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  22. Can Intelligence Explode?Marcus Hutter - 2012 - Journal of Consciousness Studies 19 (1-2):143-166.
    The technological singularity refers to a hypothetical scenario in which technological advances virtually explode. The most popular scenario is the creation of super-intelligent algorithms that recursively create ever higher intelligences. It took many decades for these ideas to spread from science fiction to popular science magazines and finally to attract the attention of serious philosophers. David Chalmers' (JCS 2010) article is the first comprehensive philosophical analysis of the singularity in a respected philosophy journal. The motivation of (...)
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  23. The Disconnection Thesis.David Roden - 2012 - In A. Eden, J. H. Søraker, E. Steinhart & A. H. Moore (eds.), The Singularity Hypothesis: A Scientific and Philosophical Assessment. Springer.
    In his 1993 article ‘The Coming Technological Singularity: How to survive in the posthuman era’ the computer scientist Virnor Vinge speculated that developments in artificial intelligence might reach a point where improvements in machine intelligence result in smart AI’s producing ever-smarter AI’s. According to Vinge the ‘singularity’, as he called this threshold of recursive self-improvement, would be a ‘transcendental event’ transforming life on Earth in ways that unaugmented humans are not equipped to envisage. In this paper I (...)
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  24.  5
    On the Undecidability of Legal and Technological Regulation.Peter Kalulé - 2019 - Law and Critique 30 (2):137-158.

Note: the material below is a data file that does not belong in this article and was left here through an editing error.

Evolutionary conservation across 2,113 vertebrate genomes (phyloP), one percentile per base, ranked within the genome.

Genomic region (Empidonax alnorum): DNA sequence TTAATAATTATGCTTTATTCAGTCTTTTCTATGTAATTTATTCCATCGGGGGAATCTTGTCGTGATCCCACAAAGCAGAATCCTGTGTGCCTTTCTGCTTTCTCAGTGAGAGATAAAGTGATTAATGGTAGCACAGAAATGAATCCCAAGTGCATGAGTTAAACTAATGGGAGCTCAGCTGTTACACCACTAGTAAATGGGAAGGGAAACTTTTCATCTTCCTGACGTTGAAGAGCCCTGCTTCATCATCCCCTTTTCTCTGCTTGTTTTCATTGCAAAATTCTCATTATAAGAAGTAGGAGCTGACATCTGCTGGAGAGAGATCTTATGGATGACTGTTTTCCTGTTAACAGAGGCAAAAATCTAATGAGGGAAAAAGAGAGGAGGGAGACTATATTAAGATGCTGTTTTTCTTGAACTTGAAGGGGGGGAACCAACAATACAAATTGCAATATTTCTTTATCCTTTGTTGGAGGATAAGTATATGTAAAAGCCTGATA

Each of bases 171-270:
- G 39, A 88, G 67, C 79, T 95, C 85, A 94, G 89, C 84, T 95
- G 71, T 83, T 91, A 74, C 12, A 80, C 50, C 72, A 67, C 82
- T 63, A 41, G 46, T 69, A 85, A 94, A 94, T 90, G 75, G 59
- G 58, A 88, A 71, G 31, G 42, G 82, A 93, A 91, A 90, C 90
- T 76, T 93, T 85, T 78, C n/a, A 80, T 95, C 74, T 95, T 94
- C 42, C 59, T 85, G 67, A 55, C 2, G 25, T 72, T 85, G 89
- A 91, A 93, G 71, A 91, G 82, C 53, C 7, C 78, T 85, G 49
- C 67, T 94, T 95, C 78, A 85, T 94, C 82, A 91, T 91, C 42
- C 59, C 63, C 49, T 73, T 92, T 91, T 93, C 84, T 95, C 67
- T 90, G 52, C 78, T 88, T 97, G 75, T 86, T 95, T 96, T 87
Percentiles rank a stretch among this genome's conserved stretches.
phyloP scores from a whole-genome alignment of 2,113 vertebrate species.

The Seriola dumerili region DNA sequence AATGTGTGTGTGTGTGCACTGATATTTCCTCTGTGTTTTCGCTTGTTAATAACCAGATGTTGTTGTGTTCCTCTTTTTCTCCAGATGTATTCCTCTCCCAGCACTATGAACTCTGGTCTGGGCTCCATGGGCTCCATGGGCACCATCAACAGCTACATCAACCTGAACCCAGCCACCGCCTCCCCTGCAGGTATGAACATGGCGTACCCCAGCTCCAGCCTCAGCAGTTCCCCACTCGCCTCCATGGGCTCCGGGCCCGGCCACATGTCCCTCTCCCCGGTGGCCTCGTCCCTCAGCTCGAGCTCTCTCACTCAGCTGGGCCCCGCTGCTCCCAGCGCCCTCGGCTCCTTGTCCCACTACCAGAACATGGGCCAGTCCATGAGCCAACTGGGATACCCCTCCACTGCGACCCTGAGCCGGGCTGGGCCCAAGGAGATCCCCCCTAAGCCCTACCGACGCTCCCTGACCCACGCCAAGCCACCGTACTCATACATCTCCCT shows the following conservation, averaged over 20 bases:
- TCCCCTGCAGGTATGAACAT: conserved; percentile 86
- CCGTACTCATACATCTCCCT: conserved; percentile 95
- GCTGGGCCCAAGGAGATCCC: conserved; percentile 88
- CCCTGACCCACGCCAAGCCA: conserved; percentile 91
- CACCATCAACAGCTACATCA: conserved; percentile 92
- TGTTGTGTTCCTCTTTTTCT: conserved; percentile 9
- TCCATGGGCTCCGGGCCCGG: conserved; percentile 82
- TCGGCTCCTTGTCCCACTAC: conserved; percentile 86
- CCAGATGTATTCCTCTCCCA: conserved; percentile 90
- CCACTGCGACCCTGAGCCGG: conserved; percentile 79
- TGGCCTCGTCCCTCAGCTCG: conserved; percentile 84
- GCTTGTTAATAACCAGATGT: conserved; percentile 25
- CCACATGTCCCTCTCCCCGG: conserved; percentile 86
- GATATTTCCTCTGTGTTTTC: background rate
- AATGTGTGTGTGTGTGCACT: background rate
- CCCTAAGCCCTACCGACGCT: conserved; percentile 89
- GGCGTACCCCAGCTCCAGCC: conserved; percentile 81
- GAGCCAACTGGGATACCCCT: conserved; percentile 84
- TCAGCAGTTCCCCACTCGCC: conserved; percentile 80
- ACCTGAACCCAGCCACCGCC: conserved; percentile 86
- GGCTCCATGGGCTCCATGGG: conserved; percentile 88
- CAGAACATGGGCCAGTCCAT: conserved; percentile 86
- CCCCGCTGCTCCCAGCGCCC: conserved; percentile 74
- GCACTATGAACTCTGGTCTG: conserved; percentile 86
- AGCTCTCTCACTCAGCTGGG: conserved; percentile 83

Generally, regulation is thought of as a constant that carries with it both a formative and conservative power, a power that standardises, demarcates and forms an order, through procedures, rules and precedents. It is dominantly thought that the singularity and formalisation of structures like rules is what enables regulation to achieve its aim of identifying, apprehending, sanctioning and forestalling/pre-empting threats and crime or harm. From this point of view, regulation serves to firmly establish fixed and stable categories of what (...)
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  25.  88
    European Computing and Philosophy.Gordana Dodig-Crnkovic - 2009 - The Reasoner 3 (9):18-19.
    European Computing and Philosophy conference, 2–4 July Barcelona The Seventh ECAP (European Computing and Philosophy) conference was organized by Jordi Vallverdu at Autonomous University of Barcelona. The conference started with the IACAP (The International Association for CAP) presidential address by Luciano Floridi, focusing on mechanisms of knowledge production in informational networks. The first keynote delivered by Klaus Mainzer made a frame for the rest of the conference, by elucidating the fundamental role of complexity of informational structures that can be analyzed (...)
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  26.  20
    Derek Partridge: What Makes You Clever: The Puzzle of Intelligence: World Scientific, 2013, Xvi+447, $25.00, ISBN: 978-981-4513.José Hernández-Orallo - 2015 - Minds and Machines 25 (1):97-101.